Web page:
The U.S. Immigration and Customs Enforcement (ICE) released a report on the risks associated with using facial recognition services (FRS) for law enforcement and how the agency mitigates the abuse of such technologies.
ICE’s Homeland Security Investigations (HSI) unit said in its report dated May 13 that ICE submits FRS-taken images of suspected individuals to third-party vendors in cases where the collected data does not match with any identifiable information.
According to HSI’s privacy impact assessment, the Department of Homeland Security (DHS) periodically audits employees’ use of FRS to ensure regulatory compliance and will only procure FRS technologies from approved commercial entities. However, ICE may use uncertified FRS tools in "exigent circumstances”, according to the report.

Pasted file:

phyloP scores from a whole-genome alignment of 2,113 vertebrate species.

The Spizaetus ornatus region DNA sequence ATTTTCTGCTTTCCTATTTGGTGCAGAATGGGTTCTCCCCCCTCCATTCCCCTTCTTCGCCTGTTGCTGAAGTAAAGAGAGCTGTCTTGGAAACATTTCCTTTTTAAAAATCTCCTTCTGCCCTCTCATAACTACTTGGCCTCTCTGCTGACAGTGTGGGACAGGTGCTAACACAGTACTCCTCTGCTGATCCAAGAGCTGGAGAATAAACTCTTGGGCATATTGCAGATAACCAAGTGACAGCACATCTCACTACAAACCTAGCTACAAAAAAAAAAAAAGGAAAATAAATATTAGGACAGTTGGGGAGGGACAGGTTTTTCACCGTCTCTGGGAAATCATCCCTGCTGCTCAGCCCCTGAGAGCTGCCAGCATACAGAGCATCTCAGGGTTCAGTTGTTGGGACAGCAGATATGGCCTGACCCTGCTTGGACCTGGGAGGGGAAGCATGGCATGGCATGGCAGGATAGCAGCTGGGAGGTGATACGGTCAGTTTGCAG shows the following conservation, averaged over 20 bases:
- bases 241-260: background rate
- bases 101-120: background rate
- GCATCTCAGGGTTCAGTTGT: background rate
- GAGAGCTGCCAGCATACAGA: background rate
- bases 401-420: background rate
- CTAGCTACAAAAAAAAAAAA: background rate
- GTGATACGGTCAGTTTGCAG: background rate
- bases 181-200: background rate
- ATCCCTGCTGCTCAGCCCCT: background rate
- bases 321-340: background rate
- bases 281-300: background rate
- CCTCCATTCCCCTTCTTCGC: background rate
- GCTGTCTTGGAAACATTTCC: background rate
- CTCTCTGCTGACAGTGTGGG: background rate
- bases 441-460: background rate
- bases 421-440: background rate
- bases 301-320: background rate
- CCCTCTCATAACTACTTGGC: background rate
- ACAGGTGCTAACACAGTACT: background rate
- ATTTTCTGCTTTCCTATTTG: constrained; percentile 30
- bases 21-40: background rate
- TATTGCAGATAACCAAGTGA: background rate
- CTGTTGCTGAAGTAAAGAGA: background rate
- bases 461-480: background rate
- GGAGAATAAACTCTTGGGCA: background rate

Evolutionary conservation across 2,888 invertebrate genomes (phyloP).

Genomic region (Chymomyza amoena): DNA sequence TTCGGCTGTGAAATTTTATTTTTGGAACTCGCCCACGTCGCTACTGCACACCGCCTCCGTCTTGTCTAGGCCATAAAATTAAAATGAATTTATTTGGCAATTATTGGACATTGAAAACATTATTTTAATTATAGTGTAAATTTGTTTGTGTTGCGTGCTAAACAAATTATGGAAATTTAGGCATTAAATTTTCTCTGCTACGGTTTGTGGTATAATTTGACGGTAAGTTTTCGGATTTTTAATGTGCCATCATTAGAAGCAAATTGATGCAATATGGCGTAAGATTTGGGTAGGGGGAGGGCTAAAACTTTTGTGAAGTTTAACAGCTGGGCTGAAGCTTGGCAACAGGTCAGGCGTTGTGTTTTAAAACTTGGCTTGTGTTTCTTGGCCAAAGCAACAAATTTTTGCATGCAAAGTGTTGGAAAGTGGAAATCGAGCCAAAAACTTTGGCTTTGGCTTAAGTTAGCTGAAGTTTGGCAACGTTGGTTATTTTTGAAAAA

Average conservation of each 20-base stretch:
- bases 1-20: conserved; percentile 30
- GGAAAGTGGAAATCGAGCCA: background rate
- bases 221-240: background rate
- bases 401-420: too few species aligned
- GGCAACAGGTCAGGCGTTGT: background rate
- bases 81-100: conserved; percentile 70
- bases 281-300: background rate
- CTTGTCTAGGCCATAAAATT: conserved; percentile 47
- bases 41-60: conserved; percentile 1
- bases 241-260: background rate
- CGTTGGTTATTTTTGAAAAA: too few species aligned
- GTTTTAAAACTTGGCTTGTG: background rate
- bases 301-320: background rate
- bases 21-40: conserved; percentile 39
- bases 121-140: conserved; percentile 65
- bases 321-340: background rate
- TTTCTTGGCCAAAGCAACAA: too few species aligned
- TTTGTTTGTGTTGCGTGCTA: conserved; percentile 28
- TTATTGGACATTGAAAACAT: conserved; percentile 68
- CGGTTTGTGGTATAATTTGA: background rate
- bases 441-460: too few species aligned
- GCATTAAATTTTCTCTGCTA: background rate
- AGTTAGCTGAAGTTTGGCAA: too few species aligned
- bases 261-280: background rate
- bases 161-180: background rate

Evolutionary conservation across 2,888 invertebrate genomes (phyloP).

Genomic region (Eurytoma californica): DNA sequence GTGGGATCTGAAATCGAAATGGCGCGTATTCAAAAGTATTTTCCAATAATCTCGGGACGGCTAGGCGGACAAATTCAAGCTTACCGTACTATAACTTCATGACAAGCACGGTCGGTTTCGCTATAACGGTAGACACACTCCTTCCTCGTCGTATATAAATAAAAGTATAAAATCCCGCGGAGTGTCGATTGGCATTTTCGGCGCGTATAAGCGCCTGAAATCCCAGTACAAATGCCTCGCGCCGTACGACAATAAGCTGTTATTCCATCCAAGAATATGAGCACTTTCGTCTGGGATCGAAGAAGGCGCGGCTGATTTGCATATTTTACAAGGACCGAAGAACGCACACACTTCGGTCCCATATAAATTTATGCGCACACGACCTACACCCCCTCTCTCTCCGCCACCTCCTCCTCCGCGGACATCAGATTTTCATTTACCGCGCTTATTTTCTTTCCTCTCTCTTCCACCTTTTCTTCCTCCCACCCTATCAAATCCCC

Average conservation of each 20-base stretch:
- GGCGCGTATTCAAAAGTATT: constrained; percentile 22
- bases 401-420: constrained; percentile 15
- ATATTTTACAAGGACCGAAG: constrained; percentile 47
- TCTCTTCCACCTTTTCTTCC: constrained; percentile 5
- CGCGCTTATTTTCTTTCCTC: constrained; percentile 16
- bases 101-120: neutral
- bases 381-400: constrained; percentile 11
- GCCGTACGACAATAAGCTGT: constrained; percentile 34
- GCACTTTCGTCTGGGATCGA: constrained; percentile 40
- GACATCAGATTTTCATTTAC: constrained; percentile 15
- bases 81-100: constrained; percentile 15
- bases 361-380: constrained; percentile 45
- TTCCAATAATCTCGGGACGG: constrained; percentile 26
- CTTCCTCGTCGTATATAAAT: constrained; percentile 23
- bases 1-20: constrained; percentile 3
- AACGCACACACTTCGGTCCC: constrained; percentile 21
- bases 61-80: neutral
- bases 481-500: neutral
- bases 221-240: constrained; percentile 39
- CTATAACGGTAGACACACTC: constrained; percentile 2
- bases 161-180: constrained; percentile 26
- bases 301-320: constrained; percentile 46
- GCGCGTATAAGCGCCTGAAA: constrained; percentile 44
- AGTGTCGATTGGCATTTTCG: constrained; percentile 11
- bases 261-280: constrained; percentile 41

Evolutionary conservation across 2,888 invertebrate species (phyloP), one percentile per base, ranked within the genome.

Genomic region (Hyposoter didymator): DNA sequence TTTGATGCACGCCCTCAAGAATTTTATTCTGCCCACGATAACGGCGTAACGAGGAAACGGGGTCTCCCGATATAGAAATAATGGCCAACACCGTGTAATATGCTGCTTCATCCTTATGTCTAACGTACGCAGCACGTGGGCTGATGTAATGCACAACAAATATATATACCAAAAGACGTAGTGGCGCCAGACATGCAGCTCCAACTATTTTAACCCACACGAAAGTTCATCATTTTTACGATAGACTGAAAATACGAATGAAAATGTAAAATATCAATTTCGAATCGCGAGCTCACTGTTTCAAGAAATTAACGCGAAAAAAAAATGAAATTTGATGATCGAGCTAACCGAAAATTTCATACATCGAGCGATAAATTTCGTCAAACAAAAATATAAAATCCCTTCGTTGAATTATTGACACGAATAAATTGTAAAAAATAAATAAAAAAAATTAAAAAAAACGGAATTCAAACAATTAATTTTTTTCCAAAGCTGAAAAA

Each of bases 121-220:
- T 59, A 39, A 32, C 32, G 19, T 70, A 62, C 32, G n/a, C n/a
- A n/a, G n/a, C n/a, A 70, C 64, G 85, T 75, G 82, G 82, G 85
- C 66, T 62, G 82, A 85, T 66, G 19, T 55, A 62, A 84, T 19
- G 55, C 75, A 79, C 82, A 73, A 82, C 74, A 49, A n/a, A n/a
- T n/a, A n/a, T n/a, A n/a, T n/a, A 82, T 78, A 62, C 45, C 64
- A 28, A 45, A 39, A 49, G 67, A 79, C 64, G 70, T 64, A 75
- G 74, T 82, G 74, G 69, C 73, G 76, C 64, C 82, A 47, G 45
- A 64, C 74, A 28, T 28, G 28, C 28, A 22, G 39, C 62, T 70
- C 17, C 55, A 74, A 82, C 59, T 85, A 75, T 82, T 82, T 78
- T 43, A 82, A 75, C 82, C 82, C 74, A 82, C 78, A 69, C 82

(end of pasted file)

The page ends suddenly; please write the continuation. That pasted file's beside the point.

HSI noted that ICE only submits the "minimum amount of information necessary” for authorities and their commercial partners to produce a result for biometric queries.
Risks highlighted in the report include inaccurate third-party database information, reliance on low-quality imagery and potential use of FRS images for activities beyond the intended scope.
“While the technology itself does have far reaching privacy implications, HSI has established processes and procedures to mitigate the impact of an FRS on individuals,” the report states. “Through proper collection techniques, candidate vetting, and supervisor oversight, HSI endeavors to use FRSs in as much of a privacy sensitive manner as possible.”